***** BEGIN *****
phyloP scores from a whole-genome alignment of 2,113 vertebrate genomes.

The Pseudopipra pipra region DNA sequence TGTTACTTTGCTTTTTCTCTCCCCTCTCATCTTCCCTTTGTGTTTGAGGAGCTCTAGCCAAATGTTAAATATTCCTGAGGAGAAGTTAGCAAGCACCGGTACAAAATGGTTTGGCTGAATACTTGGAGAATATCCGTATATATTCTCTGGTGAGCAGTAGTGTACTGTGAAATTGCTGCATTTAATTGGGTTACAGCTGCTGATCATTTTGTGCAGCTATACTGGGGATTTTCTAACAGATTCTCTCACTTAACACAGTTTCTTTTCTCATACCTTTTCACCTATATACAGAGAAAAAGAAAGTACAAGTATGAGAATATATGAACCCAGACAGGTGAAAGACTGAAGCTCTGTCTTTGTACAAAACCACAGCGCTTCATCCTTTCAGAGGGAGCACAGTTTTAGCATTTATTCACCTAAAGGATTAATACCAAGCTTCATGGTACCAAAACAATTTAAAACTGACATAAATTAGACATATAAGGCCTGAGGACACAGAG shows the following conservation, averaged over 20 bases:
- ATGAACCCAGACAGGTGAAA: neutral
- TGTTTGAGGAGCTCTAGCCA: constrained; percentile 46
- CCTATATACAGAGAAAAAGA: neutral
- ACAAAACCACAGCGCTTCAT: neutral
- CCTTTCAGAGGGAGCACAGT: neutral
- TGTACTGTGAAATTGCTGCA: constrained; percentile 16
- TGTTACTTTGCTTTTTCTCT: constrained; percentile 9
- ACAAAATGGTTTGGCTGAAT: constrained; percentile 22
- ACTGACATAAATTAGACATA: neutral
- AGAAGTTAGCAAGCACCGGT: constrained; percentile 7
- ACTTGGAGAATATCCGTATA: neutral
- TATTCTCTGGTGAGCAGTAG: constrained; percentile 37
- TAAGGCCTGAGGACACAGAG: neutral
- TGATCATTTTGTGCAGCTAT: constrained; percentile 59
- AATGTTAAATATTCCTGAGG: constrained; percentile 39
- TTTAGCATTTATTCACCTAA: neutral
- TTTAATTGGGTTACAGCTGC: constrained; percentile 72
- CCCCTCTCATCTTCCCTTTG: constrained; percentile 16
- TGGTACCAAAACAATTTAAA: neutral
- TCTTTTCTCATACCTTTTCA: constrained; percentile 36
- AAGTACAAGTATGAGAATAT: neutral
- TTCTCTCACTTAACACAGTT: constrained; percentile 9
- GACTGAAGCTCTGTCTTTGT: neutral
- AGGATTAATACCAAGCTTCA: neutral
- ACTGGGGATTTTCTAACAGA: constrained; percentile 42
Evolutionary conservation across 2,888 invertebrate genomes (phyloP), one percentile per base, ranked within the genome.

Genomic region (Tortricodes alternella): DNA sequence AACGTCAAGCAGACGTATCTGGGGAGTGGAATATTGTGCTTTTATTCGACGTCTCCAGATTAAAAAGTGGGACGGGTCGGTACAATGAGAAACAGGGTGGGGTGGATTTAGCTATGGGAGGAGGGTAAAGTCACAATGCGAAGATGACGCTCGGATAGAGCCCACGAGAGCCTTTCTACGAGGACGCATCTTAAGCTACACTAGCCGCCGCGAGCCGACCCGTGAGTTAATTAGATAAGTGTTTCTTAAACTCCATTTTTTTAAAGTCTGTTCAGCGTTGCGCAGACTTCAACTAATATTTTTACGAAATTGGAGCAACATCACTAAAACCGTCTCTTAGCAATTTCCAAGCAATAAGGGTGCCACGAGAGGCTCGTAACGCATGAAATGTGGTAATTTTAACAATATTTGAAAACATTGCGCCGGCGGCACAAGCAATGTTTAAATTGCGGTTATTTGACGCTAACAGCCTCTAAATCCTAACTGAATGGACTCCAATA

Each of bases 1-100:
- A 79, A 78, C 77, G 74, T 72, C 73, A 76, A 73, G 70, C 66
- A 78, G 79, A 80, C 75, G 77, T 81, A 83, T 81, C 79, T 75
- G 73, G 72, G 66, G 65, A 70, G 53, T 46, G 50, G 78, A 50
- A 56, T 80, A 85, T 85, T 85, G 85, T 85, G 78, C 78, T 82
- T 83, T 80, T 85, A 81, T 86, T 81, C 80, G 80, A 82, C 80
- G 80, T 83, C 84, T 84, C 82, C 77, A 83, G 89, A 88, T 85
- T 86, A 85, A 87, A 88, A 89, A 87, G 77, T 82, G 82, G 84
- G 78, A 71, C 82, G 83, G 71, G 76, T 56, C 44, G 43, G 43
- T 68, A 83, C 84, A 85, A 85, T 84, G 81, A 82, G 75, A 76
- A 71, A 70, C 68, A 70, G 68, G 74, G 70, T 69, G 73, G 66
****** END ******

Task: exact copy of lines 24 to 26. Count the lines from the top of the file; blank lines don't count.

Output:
- TTCTCTCACTTAACACAGTT: constrained; percentile 9
- GACTGAAGCTCTGTCTTTGT: neutral
- AGGATTAATACCAAGCTTCA: neutral